Kurds in Jordan

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Kurds in Jordan
Total population
30,000[1]–100,000[2] ~1% of the population
Regions with significant populations
Amman, Irbid, Salt and Zarqa[1]
Languages
Arabic, Kurdish[1]
Religion
Alevism and Sunni Islam[2][3]
Related ethnic groups
Iranian people

Kurds in Jordan refers to people born in or residing in Jordan who are of Kurdish origin. The Kurdish population in Jordan is approximately 30,000 and they mainly live in the cities of Amman, Irbid, Salt and Zarqa. The approximately 100 years old community are almost completely integrated into the Jordanian society. Because of the integration of the Kurdish community, they do not have a granted seat in the Parliament of Jordan.[1]

Kurds have been living in Jordan since 1173 with the establishment of Saladin's Ayyubid dynasty.[1] Kurds in the military of the Ottoman Empire later settled in Salt.[4] Kurds fled to Jordan as a result of the Kurdish massacres in Turkey in the 1920s and 1930s,[5] more Kurds arrived to Jordan from Palestine during the Nakba and the 1967 Palestinian exodus[3] and later Kurdish refugees arrived to Jordan from Iraq after the Gulf War.[6] There are also many Iranian Kurds in Jordan as refugees as a result of the Islamic revolution of Iran.[7][8]

The former Jordanian Prime Minister Saad Jumaa was of Kurdish origin.[9]

See also

Further reading

  • al-Akrād al-Urdunīyūn wa-dawruhum fī bināʾ al-Urdun al-ḥadīth / taqdīm wa-iʻd̄ad Muḥammad ʻAlī al-Ṣuwayrakī al-Kurdī. الأكراد الأردنيون ودورهم في بناء الأردن الحديث / تقديم وإعداد محمد علي الصويركي الكردي (in Arabic). Dār Sindibād lil-Nashr. 2004. p. 191. ISBN 9957150308. |access-date= requires |url= (help) <templatestyles src="Module:Citation/CS1/styles.css"></templatestyles>
  • Muhammad ʻAli ̄al-Suwayriki.̄ Kurdi, Kadri Yıldırım (2006). Ürdün kürtleri ve modern Ürdün'ün yapılandırılmasındaki rolleri (in Turkish). Turkey: Avesta. p. 236. ISBN 9789944382144. |access-date= requires |url= (help) <templatestyles src="Module:Citation/CS1/styles.css"></templatestyles>

References

  1. 1.0 1.1 1.2 1.3 1.4 "Language and Cultural Shift Among the Kurds of Jordan" (PDF). Retrieved 5 December 2012.<templatestyles src="Module:Citation/CS1/styles.css"></templatestyles>
  2. 2.0 2.1 "Diaspora: Die Gemeinschaft in Jordanien". Kurdica (in German). Kurdica. Retrieved 10 December 2012. <templatestyles src="Module:Citation/CS1/styles.css"></templatestyles>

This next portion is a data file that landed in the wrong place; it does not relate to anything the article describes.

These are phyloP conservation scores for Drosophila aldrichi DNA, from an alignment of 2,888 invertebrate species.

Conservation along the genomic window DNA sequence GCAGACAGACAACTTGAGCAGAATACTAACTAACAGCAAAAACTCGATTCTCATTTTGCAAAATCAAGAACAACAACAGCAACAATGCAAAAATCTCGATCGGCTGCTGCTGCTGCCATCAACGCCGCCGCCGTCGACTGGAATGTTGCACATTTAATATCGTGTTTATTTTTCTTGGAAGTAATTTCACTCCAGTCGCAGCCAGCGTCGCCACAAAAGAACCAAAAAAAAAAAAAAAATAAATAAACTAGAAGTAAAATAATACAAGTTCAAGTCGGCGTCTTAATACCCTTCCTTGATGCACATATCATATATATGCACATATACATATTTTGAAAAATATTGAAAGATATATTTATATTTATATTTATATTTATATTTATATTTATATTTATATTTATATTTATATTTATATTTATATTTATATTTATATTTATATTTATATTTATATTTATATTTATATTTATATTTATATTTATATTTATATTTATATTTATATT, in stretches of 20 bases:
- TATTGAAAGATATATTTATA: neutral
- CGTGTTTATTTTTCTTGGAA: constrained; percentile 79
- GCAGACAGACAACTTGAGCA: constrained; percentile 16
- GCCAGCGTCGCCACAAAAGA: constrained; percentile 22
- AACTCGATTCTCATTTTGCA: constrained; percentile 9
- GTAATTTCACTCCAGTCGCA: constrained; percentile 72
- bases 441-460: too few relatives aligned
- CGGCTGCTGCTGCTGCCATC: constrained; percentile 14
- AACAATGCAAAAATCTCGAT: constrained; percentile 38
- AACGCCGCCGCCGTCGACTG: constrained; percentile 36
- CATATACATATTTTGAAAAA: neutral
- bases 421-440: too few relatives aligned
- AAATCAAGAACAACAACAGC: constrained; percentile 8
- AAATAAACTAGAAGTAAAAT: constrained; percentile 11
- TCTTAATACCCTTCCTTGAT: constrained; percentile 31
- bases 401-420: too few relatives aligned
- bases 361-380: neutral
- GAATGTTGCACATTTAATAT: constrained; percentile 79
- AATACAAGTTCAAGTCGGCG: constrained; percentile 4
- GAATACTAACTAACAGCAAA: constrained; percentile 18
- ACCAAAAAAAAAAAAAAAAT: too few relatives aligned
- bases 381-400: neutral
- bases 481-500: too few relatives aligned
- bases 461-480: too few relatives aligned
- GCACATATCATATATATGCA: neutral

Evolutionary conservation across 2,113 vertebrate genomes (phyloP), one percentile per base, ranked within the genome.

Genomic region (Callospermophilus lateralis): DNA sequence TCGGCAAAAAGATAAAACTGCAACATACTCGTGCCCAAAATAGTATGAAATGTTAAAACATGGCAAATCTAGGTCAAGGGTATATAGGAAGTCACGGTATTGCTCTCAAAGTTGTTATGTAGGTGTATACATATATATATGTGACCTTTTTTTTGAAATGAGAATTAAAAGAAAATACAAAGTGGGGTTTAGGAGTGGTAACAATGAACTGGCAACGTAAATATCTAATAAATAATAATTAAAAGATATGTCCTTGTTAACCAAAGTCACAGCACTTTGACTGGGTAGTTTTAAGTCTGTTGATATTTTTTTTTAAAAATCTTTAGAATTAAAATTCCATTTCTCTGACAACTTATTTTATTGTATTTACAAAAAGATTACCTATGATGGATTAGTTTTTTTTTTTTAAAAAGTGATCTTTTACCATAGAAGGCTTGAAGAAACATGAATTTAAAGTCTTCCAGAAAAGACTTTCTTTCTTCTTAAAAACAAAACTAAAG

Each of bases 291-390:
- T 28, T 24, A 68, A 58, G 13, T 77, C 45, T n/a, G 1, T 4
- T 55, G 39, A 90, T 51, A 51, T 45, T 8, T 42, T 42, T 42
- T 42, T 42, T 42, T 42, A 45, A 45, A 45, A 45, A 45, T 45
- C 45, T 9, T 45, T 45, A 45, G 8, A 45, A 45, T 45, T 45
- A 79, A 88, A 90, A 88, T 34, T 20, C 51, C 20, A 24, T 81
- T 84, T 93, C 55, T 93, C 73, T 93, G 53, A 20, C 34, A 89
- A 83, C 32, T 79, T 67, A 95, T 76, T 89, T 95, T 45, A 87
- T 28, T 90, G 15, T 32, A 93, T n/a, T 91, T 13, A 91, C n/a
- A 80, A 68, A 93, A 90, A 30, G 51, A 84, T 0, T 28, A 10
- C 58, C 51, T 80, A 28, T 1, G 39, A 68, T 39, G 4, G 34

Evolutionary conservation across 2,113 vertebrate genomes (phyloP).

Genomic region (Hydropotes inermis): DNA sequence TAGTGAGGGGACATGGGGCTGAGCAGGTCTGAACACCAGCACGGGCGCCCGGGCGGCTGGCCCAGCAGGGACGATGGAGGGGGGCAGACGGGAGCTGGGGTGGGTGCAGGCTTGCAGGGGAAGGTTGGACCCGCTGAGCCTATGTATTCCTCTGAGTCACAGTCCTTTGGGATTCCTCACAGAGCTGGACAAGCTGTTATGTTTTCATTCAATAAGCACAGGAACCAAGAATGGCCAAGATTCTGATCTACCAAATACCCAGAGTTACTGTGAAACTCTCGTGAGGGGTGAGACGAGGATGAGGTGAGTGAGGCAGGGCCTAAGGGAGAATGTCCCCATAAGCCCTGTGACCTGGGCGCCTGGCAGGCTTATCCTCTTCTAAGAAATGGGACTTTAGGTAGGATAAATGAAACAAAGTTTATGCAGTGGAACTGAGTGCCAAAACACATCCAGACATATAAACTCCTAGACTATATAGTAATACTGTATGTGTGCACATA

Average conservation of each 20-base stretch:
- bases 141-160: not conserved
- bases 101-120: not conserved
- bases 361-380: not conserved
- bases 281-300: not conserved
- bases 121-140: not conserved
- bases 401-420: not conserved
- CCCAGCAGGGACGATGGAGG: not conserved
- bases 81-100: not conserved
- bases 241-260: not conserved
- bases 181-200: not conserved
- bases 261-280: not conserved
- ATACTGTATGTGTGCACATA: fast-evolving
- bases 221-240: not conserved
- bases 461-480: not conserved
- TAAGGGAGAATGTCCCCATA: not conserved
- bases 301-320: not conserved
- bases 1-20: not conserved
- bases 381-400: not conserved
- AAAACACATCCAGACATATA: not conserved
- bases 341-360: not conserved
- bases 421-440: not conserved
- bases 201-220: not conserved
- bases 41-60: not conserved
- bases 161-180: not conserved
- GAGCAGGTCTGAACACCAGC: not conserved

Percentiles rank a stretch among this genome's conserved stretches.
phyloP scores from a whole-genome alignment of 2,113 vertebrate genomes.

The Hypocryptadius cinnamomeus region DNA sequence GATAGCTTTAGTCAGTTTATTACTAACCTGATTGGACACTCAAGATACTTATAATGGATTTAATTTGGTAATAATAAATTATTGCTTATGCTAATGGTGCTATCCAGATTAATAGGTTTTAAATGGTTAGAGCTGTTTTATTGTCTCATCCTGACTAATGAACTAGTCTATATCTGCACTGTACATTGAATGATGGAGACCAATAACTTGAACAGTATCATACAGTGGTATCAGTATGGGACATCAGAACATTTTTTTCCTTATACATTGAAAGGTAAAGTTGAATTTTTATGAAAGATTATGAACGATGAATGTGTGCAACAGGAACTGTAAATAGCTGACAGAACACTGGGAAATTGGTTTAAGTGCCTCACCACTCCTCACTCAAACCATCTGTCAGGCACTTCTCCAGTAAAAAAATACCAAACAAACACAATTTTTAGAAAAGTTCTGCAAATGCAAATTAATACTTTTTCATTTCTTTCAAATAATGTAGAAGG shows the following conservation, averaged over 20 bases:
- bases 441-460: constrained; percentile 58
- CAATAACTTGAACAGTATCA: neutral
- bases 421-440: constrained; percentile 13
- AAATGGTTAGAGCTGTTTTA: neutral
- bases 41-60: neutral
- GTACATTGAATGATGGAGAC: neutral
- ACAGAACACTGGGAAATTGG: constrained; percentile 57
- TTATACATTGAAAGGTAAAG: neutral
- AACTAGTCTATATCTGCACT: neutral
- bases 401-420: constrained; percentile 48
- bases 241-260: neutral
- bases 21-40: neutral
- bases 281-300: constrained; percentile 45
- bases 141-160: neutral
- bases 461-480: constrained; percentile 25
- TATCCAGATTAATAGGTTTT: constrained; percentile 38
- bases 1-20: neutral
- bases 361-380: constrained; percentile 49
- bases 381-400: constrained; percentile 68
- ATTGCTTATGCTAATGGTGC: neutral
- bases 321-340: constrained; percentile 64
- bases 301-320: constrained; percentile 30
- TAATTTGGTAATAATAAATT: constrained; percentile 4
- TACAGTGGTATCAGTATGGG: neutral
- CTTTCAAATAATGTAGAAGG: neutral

3. 3.0 3.1 "Ethnic and religious groups". Fanack. Retrieved 5 December 2012.<templatestyles src="Module:Citation/CS1/styles.css"></templatestyles>
  4. "The Kurds from Jordan: The history of one dynasty". Kurdish Globe. 13 June 2010. Retrieved 5 December 2012.<templatestyles src="Module:Citation/CS1/styles.css"></templatestyles>
  5. "The Kurds of Lebanon: Socioeconomic Mobility and Political Participation via Naturalization" (PDF). Guita Hourani. Notre Dame University. Retrieved 10 December 2012.<templatestyles src="Module:Citation/CS1/styles.css"></templatestyles>
  6. "Integrative Project: Research Materials" (PDF). Perspectives Canada. Perspectives Canada. 26 February 2007. Retrieved 9 December 2012.<templatestyles src="Module:Citation/CS1/styles.css"></templatestyles>
  7. "Support committee urges help for Iranian Kurds in Jordan-Iraq border camp". BBC Monitoring. 23 February 2003. Retrieved 10 December 2012.<templatestyles src="Module:Citation/CS1/styles.css"></templatestyles>
  8. "UNHCR worried about welfare of Iranian-Kurds on Iraq-Jordan border". UNCHR. UNCHR. 11 July 2006. Retrieved 14 December 2012.<templatestyles src="Module:Citation/CS1/styles.css"></templatestyles>
  9. "أول كتاب عن الأكراد الأردنيين: أقلية غير منعزلة ومنهم رؤساء حكومات [The first book about the Kurds Jordanians: non-isolated minority, including the heads of governments]" (in Arabic). Retrieved 9 December 2012. <templatestyles src="Module:Citation/CS1/styles.css"></templatestyles>